Generic selectors
Exact matches only
Search in title
Search in content
Post Type Selectors
Back to all news

Katherine Apps Wins in First Court of Appeal Case Interpreting the 1 July CPR Changes.

Katherine Apps
In R(G) v Secretary of State for the Home Department (judgment 4 October 2013, the Court of Appeal analysed its powers under the 1 July 2013 CPR changes, when considering an application for permission to appeal from a refusal of permission for Judicial review.  In RG’s case Cranston J had refused permission for Judicial review and had declared the Claimant’s claim totally without merit.

Under changes to the CPR on 1 July 2013, where a judicial review claim has been refused permission and declared totally without merit the CPR provides that:

  •          The Claimant may not request the decision be reconsidered at an oral permission hearing in the Administrative Court (CPR rule 54.12) and
  •          Any application to the Court of Appeal will be decided on paper without an oral hearing (CPR 52.15(1A)(b)).

On considering a paper application for permission to appeal Underhill LJ held that “I am not at present satisfied that the Applicant’s case … in this unusual case is unarguably bad….however, the case is not straightforward, and I am not prepared at this stage to grant permission.” Underhill LJ ordered that permission be considered by the Court of Appeal at an expedited oral hearing.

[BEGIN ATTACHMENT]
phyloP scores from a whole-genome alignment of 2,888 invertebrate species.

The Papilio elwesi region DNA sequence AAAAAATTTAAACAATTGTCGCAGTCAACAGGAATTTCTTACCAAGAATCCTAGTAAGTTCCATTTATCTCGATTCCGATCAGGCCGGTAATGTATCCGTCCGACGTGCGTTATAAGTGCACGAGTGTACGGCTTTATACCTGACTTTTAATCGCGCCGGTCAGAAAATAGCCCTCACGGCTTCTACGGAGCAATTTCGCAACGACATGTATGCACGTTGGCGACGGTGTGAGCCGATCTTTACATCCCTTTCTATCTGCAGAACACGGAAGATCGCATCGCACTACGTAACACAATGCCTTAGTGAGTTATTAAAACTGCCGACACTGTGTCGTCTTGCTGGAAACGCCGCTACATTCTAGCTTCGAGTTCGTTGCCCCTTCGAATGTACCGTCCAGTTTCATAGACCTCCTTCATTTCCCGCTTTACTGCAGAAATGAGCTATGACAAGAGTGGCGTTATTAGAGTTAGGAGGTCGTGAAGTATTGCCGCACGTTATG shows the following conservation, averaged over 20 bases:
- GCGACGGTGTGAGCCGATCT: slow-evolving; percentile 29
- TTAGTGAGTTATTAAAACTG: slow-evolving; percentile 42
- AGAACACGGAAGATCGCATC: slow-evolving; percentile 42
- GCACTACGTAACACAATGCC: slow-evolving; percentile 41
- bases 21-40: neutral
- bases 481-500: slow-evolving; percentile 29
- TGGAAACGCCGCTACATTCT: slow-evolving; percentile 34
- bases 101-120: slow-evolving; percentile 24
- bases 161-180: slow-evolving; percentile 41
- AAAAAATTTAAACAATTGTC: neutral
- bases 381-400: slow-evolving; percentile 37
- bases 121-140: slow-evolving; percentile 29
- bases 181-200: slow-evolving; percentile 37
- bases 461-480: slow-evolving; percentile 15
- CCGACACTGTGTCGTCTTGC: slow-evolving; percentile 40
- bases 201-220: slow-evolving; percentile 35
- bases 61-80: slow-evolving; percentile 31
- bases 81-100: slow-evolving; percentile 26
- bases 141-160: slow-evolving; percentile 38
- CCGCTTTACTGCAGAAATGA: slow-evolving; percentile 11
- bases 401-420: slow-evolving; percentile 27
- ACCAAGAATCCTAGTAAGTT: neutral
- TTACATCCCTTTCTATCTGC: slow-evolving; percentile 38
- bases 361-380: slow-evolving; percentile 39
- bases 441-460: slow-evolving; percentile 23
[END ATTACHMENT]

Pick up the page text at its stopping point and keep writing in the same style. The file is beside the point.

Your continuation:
At the hearing on 4 October 2013 Moses and Gloster LJJ held that the Court of Appeal had no power to hold an oral hearing. The inherent jurisdiction of the Court of Appeal to govern its own procedure had been precluded by the specific provisions of the CPR.  The application was remitted to Underhill LJ to decide on the papers without an oral hearing.

Littleton Comment

The judgment will be of general interest to practitioners in interpreting the effect of the recent CPR changes. It is particularly interesting that the Court of Appeal recognised the power to remit the case back to the original Administrative Court judge to decide on the papers. Employment lawyers will recognise that the EAT has a similar power to this in the employment context. It remains to be seen whether, following the judgment in R(RG – Albania) v Secretary of State for the Home Department, it will also become commonplace in appeals from judicial review proceedings.

Katherine Apps represented the Secretary of State for the Home Department, instructed by the Treasury Solicitor.

Related Members
Shortlist Updated